As we already had plans, I couldn’t make it directly under the path of the eclipse yesterday but did manage to come close. We were attending the Grand Junction Air Show and while we waited for the show to begin, I was snapping pics of the eclipse. From there, the sun was about 90% eclipsed and when at its maximum, it was noticeable, as if a cloud had moved in front of the sun and temps seemed to cool slightly. Certainly not as impressive of an experience as during the Great American Eclipse of 2017 but still fun to see.
Oh, what an amazing experience this was, one that took my breath away. When my brother and I started planning an RV trip to go to Wyoming to see the solar eclipse, I figured it would be pretty cool. I sorely underestimated the experience.
It is hard to explain what it was like but it was beyond my wildest dreams. At its maximum, the sky turned as dark as if it was dusk, temperatures plunged and it became incredibly silent. Just amazing. This image, one which I have not shared before, shows the eclipse as totality ended and the sun began to emerge from behind the moon – part of what is called the ‘diamond ring’ phase of the eclipse.
There will be another total solar eclipse visible in the United States on April 8, 2024. That one would require me to travel a long ways and that time of year there would be a greater risk of the weather preventing viewing but I have to admit to being tempted to try to see it.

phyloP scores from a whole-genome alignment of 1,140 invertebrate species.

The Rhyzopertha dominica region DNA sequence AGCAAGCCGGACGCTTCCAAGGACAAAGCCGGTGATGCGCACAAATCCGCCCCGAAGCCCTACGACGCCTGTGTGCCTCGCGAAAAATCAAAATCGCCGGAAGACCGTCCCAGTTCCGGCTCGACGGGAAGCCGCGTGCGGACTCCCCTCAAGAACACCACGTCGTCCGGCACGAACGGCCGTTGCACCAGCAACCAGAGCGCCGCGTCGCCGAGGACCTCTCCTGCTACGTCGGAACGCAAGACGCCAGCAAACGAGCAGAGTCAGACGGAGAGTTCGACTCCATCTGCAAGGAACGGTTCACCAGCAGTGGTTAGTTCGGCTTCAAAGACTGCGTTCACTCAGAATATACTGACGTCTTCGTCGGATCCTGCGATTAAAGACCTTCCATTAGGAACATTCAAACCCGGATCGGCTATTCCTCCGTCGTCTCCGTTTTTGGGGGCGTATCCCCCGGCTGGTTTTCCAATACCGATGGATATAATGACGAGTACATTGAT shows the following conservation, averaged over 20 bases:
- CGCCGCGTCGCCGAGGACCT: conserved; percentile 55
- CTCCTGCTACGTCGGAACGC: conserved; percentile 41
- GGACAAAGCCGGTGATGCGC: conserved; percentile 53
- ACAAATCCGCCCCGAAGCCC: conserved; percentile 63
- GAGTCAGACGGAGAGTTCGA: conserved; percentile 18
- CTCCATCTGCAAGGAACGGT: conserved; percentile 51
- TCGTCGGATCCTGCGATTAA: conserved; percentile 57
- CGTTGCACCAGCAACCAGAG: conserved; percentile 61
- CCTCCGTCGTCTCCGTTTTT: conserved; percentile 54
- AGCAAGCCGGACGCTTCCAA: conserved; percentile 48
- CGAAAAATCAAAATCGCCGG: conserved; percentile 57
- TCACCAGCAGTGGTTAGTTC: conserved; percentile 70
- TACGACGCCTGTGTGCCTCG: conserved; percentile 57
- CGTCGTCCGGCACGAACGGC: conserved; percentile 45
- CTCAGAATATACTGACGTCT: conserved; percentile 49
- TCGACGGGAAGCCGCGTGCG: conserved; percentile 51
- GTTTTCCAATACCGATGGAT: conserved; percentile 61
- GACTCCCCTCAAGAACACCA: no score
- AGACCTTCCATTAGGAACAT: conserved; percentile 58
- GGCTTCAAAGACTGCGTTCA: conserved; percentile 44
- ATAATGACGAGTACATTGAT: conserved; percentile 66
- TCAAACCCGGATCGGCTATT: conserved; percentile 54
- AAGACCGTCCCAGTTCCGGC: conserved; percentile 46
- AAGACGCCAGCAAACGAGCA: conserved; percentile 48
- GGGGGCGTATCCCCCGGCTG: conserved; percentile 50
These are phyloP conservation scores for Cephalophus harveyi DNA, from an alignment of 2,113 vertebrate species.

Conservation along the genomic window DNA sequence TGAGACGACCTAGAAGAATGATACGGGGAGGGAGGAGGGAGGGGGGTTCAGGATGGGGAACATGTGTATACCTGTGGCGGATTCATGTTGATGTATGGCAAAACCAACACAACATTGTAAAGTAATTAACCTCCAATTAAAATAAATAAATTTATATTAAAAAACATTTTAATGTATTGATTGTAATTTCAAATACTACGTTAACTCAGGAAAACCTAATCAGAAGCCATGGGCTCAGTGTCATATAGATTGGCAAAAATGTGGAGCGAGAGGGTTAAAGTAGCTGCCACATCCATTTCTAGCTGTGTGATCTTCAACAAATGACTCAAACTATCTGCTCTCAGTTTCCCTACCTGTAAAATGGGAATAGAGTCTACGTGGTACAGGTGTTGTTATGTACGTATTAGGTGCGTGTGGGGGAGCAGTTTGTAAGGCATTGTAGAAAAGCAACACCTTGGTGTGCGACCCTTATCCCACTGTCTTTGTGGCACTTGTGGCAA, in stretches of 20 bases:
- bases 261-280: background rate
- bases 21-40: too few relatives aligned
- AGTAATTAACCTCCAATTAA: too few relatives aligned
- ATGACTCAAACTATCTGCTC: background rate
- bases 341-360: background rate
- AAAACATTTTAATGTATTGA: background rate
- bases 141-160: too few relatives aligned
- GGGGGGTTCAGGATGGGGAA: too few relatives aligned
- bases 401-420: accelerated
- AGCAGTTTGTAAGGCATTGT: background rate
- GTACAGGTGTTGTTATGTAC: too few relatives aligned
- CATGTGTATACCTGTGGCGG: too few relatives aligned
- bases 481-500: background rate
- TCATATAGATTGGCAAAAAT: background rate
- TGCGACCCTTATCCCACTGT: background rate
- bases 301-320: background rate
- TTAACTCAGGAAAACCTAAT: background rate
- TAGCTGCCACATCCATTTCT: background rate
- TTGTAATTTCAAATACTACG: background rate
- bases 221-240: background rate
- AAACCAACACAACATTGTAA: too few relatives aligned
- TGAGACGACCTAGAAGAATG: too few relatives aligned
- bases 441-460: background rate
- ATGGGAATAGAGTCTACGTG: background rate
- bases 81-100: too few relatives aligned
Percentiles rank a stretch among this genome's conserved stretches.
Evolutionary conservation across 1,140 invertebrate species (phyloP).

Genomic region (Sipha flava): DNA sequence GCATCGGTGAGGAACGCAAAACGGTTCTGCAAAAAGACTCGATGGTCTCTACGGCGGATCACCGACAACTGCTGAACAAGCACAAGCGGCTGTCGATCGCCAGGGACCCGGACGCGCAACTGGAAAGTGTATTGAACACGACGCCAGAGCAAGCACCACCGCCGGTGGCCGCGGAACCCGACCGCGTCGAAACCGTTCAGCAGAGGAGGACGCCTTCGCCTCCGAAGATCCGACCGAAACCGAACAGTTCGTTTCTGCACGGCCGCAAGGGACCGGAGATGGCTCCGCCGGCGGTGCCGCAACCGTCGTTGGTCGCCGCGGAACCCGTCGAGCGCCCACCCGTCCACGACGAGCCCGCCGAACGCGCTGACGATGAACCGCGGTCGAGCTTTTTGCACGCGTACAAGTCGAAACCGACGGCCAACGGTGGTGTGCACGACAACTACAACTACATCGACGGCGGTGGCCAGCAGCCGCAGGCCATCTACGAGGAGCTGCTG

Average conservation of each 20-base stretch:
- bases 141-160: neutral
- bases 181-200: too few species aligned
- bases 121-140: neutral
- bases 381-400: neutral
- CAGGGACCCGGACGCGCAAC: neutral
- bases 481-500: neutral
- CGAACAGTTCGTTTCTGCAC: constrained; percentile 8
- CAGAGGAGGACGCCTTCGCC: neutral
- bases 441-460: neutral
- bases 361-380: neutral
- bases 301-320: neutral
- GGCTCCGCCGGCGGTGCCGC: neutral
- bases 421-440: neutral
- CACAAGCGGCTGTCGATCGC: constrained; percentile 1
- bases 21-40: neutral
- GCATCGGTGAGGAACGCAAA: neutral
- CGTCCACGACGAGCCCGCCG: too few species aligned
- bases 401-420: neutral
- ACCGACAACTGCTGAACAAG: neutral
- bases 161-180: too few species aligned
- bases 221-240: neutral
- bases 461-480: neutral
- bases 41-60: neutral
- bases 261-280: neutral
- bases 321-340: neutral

I figured it would be “pretty cool”. I came away in awe and amazement and was ecstatic I took the time to go see it.
Best of all, for my first time capturing pics of a solar eclipse, I think I did pretty well with my images. It helped that I researched and read dozens and dozens of articles about how to do it so had a pretty good plan in place.
This is one taken at the height of the eclipse with the corona is clearly visible. Probably one of my most popular pics was a collage I put together of all the phases of the eclipse.
Going back again to this event on the one year anniversary of the solar eclipse. This was a video I put together of my images of each stage. It is fascinating to me to watch it as it progresses, reaches totality and then comes to an end.
I still get goosebumps when I think back to this extraordinary celestial event.
My brother and I had the date marked on our calendars for years and when the time came, our planning could not have panned out better. I spent weeks leading up to the event researching how to photograph a solar eclipse and practiced every chance I got. We chose a spot in southeastern Wyoming near the town of Lingle, away from major population centers and a spot that would likely have clear skies.
When the time came, well, it was just awesome. Period. For those that were able to get under the path of totality, it was something you will remember for the rest of your life.
I was so impressed by it, I already have the date of April 8, 2024 circled on my calendar for when the next total solar eclipse happens in North America and I will be doing my best to be there.